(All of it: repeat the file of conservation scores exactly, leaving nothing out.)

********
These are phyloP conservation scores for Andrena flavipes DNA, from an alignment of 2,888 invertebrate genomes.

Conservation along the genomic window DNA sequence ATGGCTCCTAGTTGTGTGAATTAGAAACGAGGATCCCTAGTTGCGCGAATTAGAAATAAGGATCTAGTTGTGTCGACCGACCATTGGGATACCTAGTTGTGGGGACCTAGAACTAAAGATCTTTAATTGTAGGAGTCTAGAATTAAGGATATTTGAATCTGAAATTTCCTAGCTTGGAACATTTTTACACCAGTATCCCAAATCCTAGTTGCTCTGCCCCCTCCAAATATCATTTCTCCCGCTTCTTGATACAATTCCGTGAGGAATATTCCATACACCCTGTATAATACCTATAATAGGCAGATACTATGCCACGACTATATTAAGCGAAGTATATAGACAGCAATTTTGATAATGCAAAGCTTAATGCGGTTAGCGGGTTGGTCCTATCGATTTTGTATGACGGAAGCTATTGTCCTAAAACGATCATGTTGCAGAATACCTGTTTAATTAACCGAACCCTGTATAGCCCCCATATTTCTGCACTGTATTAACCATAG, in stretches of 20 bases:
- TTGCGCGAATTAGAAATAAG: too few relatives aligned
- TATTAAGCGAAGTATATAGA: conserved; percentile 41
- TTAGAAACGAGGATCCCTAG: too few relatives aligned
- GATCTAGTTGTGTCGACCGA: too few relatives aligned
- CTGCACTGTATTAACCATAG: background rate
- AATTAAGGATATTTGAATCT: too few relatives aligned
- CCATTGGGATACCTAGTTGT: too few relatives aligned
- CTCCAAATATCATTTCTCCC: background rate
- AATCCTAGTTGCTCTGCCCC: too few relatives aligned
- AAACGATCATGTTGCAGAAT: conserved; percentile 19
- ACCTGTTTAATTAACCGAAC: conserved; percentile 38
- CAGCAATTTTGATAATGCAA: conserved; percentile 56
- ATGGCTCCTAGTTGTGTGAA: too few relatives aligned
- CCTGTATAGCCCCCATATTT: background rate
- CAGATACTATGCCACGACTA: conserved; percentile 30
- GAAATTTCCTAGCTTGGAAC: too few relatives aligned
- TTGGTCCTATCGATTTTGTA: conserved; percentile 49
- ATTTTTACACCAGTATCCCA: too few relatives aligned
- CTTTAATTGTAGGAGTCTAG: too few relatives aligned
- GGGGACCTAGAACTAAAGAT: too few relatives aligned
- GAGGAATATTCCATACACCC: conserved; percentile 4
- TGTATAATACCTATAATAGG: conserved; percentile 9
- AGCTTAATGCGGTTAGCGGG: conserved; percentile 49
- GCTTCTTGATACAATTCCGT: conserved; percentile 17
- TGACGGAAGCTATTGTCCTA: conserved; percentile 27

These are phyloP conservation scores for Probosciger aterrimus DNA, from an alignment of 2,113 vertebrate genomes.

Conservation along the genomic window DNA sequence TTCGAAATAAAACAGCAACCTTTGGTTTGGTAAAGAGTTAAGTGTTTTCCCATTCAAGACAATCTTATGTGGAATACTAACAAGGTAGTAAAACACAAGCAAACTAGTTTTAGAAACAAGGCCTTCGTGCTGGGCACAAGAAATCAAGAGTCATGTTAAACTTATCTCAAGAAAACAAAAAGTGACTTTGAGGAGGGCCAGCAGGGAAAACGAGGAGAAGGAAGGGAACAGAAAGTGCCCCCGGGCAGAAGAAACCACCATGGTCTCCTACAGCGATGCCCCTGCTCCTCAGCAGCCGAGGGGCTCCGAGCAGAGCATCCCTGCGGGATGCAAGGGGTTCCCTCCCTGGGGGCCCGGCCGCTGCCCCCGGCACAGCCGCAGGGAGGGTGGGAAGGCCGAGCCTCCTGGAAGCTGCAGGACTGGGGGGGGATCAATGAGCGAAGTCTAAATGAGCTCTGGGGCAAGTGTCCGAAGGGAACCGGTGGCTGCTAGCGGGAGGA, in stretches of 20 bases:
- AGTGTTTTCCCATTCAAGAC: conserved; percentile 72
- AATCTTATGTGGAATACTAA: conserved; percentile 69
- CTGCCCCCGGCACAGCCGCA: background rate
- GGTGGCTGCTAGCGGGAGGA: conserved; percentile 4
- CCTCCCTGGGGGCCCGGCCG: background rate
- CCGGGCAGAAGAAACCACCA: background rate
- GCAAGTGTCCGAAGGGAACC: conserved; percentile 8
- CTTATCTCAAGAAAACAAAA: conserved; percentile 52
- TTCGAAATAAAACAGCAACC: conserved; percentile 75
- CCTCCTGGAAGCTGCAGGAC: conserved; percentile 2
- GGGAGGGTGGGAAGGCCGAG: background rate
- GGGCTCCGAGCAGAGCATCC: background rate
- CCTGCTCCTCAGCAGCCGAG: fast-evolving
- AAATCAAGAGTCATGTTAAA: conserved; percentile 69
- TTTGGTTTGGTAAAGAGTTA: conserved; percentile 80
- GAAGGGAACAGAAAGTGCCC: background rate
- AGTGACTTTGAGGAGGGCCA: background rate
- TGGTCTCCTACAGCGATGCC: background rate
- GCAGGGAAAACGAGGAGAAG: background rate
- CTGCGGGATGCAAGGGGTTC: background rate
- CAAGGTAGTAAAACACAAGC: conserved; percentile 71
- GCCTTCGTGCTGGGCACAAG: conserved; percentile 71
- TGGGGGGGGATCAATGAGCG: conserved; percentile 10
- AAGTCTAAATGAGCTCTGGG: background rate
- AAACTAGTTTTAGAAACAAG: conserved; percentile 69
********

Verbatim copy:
These are phyloP conservation scores for Andrena flavipes DNA, from an alignment of 2,888 invertebrate genomes.

Conservation along the genomic window DNA sequence ATGGCTCCTAGTTGTGTGAATTAGAAACGAGGATCCCTAGTTGCGCGAATTAGAAATAAGGATCTAGTTGTGTCGACCGACCATTGGGATACCTAGTTGTGGGGACCTAGAACTAAAGATCTTTAATTGTAGGAGTCTAGAATTAAGGATATTTGAATCTGAAATTTCCTAGCTTGGAACATTTTTACACCAGTATCCCAAATCCTAGTTGCTCTGCCCCCTCCAAATATCATTTCTCCCGCTTCTTGATACAATTCCGTGAGGAATATTCCATACACCCTGTATAATACCTATAATAGGCAGATACTATGCCACGACTATATTAAGCGAAGTATATAGACAGCAATTTTGATAATGCAAAGCTTAATGCGGTTAGCGGGTTGGTCCTATCGATTTTGTATGACGGAAGCTATTGTCCTAAAACGATCATGTTGCAGAATACCTGTTTAATTAACCGAACCCTGTATAGCCCCCATATTTCTGCACTGTATTAACCATAG, in stretches of 20 bases:
- TTGCGCGAATTAGAAATAAG: too few relatives aligned
- TATTAAGCGAAGTATATAGA: conserved; percentile 41
- TTAGAAACGAGGATCCCTAG: too few relatives aligned
- GATCTAGTTGTGTCGACCGA: too few relatives aligned
- CTGCACTGTATTAACCATAG: background rate
- AATTAAGGATATTTGAATCT: too few relatives aligned
- CCATTGGGATACCTAGTTGT: too few relatives aligned
- CTCCAAATATCATTTCTCCC: background rate
- AATCCTAGTTGCTCTGCCCC: too few relatives aligned
- AAACGATCATGTTGCAGAAT: conserved; percentile 19
- ACCTGTTTAATTAACCGAAC: conserved; percentile 38
- CAGCAATTTTGATAATGCAA: conserved; percentile 56
- ATGGCTCCTAGTTGTGTGAA: too few relatives aligned
- CCTGTATAGCCCCCATATTT: background rate
- CAGATACTATGCCACGACTA: conserved; percentile 30
- GAAATTTCCTAGCTTGGAAC: too few relatives aligned
- TTGGTCCTATCGATTTTGTA: conserved; percentile 49
- ATTTTTACACCAGTATCCCA: too few relatives aligned
- CTTTAATTGTAGGAGTCTAG: too few relatives aligned
- GGGGACCTAGAACTAAAGAT: too few relatives aligned
- GAGGAATATTCCATACACCC: conserved; percentile 4
- TGTATAATACCTATAATAGG: conserved; percentile 9
- AGCTTAATGCGGTTAGCGGG: conserved; percentile 49
- GCTTCTTGATACAATTCCGT: conserved; percentile 17
- TGACGGAAGCTATTGTCCTA: conserved; percentile 27

These are phyloP conservation scores for Probosciger aterrimus DNA, from an alignment of 2,113 vertebrate genomes.

Conservation along the genomic window DNA sequence TTCGAAATAAAACAGCAACCTTTGGTTTGGTAAAGAGTTAAGTGTTTTCCCATTCAAGACAATCTTATGTGGAATACTAACAAGGTAGTAAAACACAAGCAAACTAGTTTTAGAAACAAGGCCTTCGTGCTGGGCACAAGAAATCAAGAGTCATGTTAAACTTATCTCAAGAAAACAAAAAGTGACTTTGAGGAGGGCCAGCAGGGAAAACGAGGAGAAGGAAGGGAACAGAAAGTGCCCCCGGGCAGAAGAAACCACCATGGTCTCCTACAGCGATGCCCCTGCTCCTCAGCAGCCGAGGGGCTCCGAGCAGAGCATCCCTGCGGGATGCAAGGGGTTCCCTCCCTGGGGGCCCGGCCGCTGCCCCCGGCACAGCCGCAGGGAGGGTGGGAAGGCCGAGCCTCCTGGAAGCTGCAGGACTGGGGGGGGATCAATGAGCGAAGTCTAAATGAGCTCTGGGGCAAGTGTCCGAAGGGAACCGGTGGCTGCTAGCGGGAGGA, in stretches of 20 bases:
- AGTGTTTTCCCATTCAAGAC: conserved; percentile 72
- AATCTTATGTGGAATACTAA: conserved; percentile 69
- CTGCCCCCGGCACAGCCGCA: background rate
- GGTGGCTGCTAGCGGGAGGA: conserved; percentile 4
- CCTCCCTGGGGGCCCGGCCG: background rate
- CCGGGCAGAAGAAACCACCA: background rate
- GCAAGTGTCCGAAGGGAACC: conserved; percentile 8
- CTTATCTCAAGAAAACAAAA: conserved; percentile 52
- TTCGAAATAAAACAGCAACC: conserved; percentile 75
- CCTCCTGGAAGCTGCAGGAC: conserved; percentile 2
- GGGAGGGTGGGAAGGCCGAG: background rate
- GGGCTCCGAGCAGAGCATCC: background rate
- CCTGCTCCTCAGCAGCCGAG: fast-evolving
- AAATCAAGAGTCATGTTAAA: conserved; percentile 69
- TTTGGTTTGGTAAAGAGTTA: conserved; percentile 80
- GAAGGGAACAGAAAGTGCCC: background rate
- AGTGACTTTGAGGAGGGCCA: background rate
- TGGTCTCCTACAGCGATGCC: background rate
- GCAGGGAAAACGAGGAGAAG: background rate
- CTGCGGGATGCAAGGGGTTC: background rate
- CAAGGTAGTAAAACACAAGC: conserved; percentile 71
- GCCTTCGTGCTGGGCACAAG: conserved; percentile 71
- TGGGGGGGGATCAATGAGCG: conserved; percentile 10
- AAGTCTAAATGAGCTCTGGG: background rate
- AAACTAGTTTTAGAAACAAG: conserved; percentile 69